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Confronting Authority Collectively: An introduction to Social Movements in the late 20th & early 21st Century ACTUp/PETA demonstration in DC, 1996
What are social movements? Sustained, collective, & public challenges by ordinary people to authorities and/or the established social order, including some extra-institutional tactics
Key elements of social movements: • The collective activity is a challenge to the pre-existing political, economic, or social status quo • Challenge is sustained over a lengthy period of time • Collective activity is primarily but not exclusively fueled by ordinary people (not elites) • The collective challenge is public • The activity involves at least some use of extra-institutional tactics
Soc. Movements: Challenge Act Up’s Action at the Vatican Mission to the U.N., New York, October 29th, 2003 Ruckus in Seattle. Photo: The Ruckus Society
Soc. Movements: sustained The Abolitionist movement to stop the death penalty, dating back to the late 19th century. Above, anti-death penalty protesters march towards the jail in Terre Haute, Indiana on June 10 2001, a day before the execution there of Timothy McVeigh.Photo: Michael Conroy, AP AntiAbortion/Pro-Life Demonstrators… Fighting Roe V Wade since 1973
Social Movements: collective Bangladeshi Opponents of the U.S.-led war in Iraq, 2002.
Soc. Movements: ordinary people (mostly) The March on Washington, 1963
Soc. Movements: (include some) extra-institutional protest Photos: http://www.circleoflifefoundation.org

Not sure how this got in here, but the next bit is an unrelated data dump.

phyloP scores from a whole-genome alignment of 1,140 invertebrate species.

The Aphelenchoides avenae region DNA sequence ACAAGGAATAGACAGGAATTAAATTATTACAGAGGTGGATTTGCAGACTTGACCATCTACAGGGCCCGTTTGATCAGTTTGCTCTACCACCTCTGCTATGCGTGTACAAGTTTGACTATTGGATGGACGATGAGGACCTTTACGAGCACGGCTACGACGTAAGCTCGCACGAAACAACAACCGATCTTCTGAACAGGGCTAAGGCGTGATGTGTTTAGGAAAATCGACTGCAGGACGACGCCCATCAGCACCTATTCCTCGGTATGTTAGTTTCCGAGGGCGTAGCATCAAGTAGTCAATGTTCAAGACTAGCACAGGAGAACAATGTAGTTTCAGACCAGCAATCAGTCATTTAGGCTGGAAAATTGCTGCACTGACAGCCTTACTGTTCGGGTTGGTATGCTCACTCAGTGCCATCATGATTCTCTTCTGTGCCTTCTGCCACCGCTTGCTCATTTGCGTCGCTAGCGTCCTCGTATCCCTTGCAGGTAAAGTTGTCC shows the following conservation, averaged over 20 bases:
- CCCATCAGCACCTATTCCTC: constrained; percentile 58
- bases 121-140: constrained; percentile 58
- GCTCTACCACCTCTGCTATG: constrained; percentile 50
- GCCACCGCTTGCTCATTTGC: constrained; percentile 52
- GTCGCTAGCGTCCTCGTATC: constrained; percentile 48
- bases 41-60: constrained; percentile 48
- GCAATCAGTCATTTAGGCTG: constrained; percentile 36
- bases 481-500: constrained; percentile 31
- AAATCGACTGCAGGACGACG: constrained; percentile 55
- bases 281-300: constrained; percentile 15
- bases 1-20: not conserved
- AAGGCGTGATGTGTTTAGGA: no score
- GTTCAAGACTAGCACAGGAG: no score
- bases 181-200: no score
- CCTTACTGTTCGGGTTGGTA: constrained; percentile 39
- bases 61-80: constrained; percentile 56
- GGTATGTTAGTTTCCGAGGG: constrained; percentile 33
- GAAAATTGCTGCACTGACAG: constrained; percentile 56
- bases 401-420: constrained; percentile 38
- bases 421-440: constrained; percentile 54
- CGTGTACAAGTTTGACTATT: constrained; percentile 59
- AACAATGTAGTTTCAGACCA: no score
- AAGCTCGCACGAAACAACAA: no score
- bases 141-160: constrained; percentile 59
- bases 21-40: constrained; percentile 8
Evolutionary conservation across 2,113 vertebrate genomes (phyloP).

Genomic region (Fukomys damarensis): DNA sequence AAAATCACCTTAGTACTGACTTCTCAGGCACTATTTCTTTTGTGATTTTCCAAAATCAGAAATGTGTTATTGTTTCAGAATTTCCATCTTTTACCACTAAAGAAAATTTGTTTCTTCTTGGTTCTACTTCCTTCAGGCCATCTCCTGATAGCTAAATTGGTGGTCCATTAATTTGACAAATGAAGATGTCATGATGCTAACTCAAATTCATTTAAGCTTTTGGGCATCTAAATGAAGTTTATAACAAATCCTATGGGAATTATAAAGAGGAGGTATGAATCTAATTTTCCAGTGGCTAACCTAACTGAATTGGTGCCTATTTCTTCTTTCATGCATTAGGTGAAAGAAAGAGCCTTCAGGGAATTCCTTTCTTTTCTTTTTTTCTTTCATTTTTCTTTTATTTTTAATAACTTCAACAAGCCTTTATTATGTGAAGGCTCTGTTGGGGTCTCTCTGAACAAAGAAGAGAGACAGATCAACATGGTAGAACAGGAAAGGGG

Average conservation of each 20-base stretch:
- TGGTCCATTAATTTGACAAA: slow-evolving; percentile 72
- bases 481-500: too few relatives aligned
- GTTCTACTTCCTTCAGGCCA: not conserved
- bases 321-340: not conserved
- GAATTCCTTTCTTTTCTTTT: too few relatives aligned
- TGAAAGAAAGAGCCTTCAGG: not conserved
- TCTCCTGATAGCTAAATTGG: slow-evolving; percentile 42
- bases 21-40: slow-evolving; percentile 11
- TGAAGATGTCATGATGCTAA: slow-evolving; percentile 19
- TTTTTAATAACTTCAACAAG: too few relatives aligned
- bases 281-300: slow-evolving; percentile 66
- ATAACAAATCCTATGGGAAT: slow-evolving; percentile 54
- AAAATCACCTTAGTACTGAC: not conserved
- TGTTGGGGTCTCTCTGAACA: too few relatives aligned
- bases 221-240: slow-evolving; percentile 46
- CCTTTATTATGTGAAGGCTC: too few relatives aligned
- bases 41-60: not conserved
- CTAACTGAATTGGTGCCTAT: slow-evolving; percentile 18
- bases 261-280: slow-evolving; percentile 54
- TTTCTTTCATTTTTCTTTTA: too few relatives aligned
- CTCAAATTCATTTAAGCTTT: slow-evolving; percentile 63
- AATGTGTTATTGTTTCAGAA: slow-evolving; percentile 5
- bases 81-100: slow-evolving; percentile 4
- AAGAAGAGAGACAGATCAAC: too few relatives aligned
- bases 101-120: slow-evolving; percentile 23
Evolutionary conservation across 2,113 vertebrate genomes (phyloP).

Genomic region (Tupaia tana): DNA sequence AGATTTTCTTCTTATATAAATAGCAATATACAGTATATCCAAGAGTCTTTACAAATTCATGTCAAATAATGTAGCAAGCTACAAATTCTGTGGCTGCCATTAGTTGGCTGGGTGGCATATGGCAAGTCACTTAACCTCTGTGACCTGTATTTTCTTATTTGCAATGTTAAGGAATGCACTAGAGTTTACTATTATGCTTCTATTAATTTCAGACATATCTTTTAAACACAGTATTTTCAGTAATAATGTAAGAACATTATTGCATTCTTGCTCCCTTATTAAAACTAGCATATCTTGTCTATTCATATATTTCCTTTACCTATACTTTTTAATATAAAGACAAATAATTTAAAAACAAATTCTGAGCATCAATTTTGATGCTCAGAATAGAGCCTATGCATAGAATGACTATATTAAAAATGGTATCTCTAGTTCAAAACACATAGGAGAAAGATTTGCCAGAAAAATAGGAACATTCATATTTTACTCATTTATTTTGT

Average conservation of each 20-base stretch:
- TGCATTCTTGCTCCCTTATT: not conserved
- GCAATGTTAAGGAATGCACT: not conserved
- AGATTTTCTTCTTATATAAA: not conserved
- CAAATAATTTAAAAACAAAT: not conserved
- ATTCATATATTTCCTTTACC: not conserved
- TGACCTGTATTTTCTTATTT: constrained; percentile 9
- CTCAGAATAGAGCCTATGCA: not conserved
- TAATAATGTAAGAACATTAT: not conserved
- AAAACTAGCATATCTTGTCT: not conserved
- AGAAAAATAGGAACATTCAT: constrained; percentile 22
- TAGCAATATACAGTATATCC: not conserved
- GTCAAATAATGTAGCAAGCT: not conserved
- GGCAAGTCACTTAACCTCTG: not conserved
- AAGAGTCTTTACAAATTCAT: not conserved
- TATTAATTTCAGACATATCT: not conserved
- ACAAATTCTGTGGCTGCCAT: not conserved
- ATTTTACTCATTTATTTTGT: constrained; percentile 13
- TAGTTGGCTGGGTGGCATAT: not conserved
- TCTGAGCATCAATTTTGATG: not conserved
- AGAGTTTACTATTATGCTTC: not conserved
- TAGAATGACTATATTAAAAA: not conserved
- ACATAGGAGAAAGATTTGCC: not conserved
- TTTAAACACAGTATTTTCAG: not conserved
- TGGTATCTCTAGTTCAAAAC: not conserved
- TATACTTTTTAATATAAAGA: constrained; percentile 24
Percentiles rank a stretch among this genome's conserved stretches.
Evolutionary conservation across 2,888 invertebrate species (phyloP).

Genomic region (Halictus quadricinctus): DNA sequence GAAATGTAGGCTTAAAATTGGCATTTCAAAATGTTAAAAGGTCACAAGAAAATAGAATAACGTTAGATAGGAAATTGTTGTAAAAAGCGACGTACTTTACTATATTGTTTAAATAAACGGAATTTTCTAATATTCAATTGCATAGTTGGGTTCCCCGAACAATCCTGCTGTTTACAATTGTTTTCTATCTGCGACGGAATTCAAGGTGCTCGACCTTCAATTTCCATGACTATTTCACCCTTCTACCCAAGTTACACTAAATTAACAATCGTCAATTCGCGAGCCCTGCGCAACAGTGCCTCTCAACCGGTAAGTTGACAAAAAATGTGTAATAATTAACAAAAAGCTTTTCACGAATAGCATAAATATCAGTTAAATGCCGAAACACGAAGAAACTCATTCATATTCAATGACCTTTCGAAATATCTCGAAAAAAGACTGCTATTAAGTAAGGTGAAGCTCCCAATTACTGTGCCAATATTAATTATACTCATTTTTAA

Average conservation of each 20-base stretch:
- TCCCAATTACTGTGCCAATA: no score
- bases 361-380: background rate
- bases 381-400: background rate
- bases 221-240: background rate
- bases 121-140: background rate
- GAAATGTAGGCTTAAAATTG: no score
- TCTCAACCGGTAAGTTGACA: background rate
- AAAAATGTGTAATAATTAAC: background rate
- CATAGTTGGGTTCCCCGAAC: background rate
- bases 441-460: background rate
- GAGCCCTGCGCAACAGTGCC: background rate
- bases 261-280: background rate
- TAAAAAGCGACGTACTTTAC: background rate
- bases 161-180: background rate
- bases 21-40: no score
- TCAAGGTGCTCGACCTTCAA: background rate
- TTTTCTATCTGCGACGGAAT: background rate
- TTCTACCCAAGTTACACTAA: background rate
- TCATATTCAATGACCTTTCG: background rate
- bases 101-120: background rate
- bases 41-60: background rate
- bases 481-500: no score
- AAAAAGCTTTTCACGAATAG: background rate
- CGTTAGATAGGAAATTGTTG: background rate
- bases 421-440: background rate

What’s the difference between a social movement and a …. • Revolution? • Insurrection? • Terrorist attack? • Electoral campaign? • coup d’etat?
Social Movements Always Include a triangle of relations between: Remember! 1- participants 2- power holders who are the objects of the claims 3- subject populations on whose behalf activists are making claims (Charles Tilly)
Is it a movement?A formula from Prof. Tilly W x U x N x C = strength
A female demonstrator offers a flower to military police on guard at the Pentagon during an anti-Vietnam demonstration in 1967.National Archives and Records Administration Two soldiers awaiting a helicopter to evacuate their fallen comrade from the jungle covered hills in Long Khanh Province.By Pfc. L. Paul Epley, 1966National Archives and Records Administration.
What are the Building Blocks of Social Movements? Who or what, in other words, actually makes up a social movement? What sorts of institutions, organizations, etc.?
Who has ever participated in a social movement?
Uses of social movement theory • Explanatory and predictive value • Encourages us to include informal politics and ordinary people in political analysis • Encourages cross-national comparisons • Provides common vocabulary & set of concepts
Problems with current social movement theory? • Grounded in mostly non-violent “western” case studies • Focus on “good” social movements • Excludes ethnic and national movements • Overly descriptive; not predictive enough?